If Joanne Harrison - who defrauded the Ministry of Transport of more than $780,000 - is allowed to cash in her KiwiSaver it could open the door for other criminals to use the savings scheme to protect dirty money from being seized, police warn.
Harrison was released from prison in January 2019 after serving less than two years of her three year, seven month sentence, and deported to Britain.
A Rolex watch and a property in the Far North were among the assets seized in 2017 to pay back her fraud - but more than $200,000 is still owed.
At that time, police also attempted to take her KiwiSaver funds under the Criminal Proceeds Recovery Act, but the High Court ruled against them.
In May 2019, Harrison applied to withdraw money from her KiwiSaver on the grounds of financial hardship and the fund manager agreed to release $23,000.
However, before it could be paid to her, police put a block on it.
While police lost their second high court bid to seize this money, it has been sitting in a Public Trust account pending the appeal.
Crown prosecutor, Andrew Britton, acting for the police commissioner, told the Court of Appeal today there were two main issues at stake:
"The first is ensuring that the KiwiSaver Act is not improperly used as a safe harbour for unlawful benefits derived as a result of significant criminal activity and the second is enforcing proper forfeiture orders to their fullest extend."
Money in a KiwiSaver account cannot be seized under the Proceeds of Crimes Act.
However in Harrison's case - the money was no longer in a KiwiSaver account - but sitting in trust, waiting to be released to her "at the push of a button", Britton said.
The case highlighted a gap in the legislation and the police commissioner was concerned clever criminals could use KiwiSaver to stash away their ill-gotten gains for later, he said.
Justice David Goddard said if police won this point, smart criminals would simply leave their money in KiwiSaver.
"That's why they are not going to make the request, it would just be nuts."
Goddard questioned whether if the money had been released by accident, it was fair to seize it.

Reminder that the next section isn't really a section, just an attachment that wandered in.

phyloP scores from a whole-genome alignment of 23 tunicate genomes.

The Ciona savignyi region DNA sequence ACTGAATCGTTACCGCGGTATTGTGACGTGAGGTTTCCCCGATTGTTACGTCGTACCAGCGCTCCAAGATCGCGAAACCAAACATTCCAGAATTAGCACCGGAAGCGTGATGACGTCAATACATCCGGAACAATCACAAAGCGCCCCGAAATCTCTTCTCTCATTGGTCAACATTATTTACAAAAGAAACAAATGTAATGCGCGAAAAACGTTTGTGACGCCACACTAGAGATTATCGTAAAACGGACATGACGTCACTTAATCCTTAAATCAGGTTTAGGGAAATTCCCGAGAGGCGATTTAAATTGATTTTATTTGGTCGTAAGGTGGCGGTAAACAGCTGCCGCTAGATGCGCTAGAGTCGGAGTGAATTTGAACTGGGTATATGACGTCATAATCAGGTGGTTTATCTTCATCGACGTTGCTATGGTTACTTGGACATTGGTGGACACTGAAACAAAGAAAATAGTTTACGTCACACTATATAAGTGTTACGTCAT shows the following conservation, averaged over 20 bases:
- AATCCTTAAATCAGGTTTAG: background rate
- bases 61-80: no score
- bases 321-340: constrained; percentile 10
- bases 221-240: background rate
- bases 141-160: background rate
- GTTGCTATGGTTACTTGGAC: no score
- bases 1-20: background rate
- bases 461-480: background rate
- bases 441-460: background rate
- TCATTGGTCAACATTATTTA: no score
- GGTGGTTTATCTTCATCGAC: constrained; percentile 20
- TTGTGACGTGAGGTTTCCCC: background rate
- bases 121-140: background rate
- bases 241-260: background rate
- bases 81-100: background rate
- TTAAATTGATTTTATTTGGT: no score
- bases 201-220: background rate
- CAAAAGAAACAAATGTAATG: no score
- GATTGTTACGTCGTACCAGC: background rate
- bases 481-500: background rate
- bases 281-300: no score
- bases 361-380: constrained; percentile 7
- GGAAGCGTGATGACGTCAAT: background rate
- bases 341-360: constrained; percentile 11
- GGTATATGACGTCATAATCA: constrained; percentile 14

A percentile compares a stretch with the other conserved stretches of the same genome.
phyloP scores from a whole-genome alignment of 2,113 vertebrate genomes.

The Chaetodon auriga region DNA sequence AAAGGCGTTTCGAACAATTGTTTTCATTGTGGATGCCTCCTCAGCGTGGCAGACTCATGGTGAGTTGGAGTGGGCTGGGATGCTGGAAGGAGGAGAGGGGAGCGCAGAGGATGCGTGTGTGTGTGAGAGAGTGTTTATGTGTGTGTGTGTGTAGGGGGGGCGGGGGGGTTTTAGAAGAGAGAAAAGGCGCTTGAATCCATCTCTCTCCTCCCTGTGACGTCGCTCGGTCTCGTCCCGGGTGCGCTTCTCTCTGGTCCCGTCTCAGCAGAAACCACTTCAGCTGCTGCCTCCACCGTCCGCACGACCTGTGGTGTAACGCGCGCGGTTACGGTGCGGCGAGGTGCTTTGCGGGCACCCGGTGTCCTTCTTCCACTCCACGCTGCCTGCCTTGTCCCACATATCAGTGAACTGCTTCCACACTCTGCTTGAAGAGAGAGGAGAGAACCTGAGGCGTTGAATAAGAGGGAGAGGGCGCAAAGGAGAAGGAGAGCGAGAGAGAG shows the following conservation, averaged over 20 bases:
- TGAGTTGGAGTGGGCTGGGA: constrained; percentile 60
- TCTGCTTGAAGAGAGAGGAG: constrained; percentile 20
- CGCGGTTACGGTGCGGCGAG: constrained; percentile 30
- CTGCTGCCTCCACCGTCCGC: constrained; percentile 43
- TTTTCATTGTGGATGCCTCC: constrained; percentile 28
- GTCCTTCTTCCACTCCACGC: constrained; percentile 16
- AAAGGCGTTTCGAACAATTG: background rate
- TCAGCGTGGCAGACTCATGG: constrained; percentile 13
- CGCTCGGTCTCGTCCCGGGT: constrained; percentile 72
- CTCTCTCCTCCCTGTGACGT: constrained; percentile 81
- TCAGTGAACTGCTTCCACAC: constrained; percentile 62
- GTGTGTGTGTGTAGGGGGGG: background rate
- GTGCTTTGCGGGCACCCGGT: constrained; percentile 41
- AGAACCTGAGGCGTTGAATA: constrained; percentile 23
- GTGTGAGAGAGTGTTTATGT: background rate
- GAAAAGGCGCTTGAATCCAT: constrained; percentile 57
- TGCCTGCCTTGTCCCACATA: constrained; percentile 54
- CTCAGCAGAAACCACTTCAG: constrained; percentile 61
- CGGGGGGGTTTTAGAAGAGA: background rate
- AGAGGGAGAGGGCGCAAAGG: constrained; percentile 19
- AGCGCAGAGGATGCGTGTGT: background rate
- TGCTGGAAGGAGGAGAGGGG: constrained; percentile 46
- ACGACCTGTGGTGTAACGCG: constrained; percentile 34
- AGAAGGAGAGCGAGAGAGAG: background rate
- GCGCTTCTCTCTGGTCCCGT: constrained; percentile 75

Britton said the key thing was to look at the intent of the law.
If Harrison did not meet the threshold for hardship with respect to the earlier forfeiture - she withdrew her application - why should there be a lower threshold for accessing her KiwiSaver, Britton asked.
"Why should she benefit at the expense of the country on this specific withdrawal."
The other Crown lawyer, Mitchell Heslop, said police hoped the case would clarify the law around forfeitures.
"In terms of time pressure events here and sensitivities around terminations of operations, it is important to have a tool at hand for the imminent dissipation of assets offshore. This example is a perfect one."
However, Harrison's lawyer Nathan Bourke argued her money was still protected from forfeiture under the Act because it had not actually been released to her.
"All that's happened is the funds have moved within accounts operated by Kiwi Wealth. She has never had those funds. She has never had effective control because she has not been able to do as she pleases with them."
His colleague, Matthew Smith, said there were limits on forfeiture orders.
Smith said, if the court approved this broad recovery power sought by the police, it would be important and helpful to establish how that "mischief" might be avoided.
The three judges, Justices Christine French, David Goddard and Patricia Courtney, reserved their decision and also asked for additional information, including a copy of the hardship application made by Harrison to her KiwiSaver provider.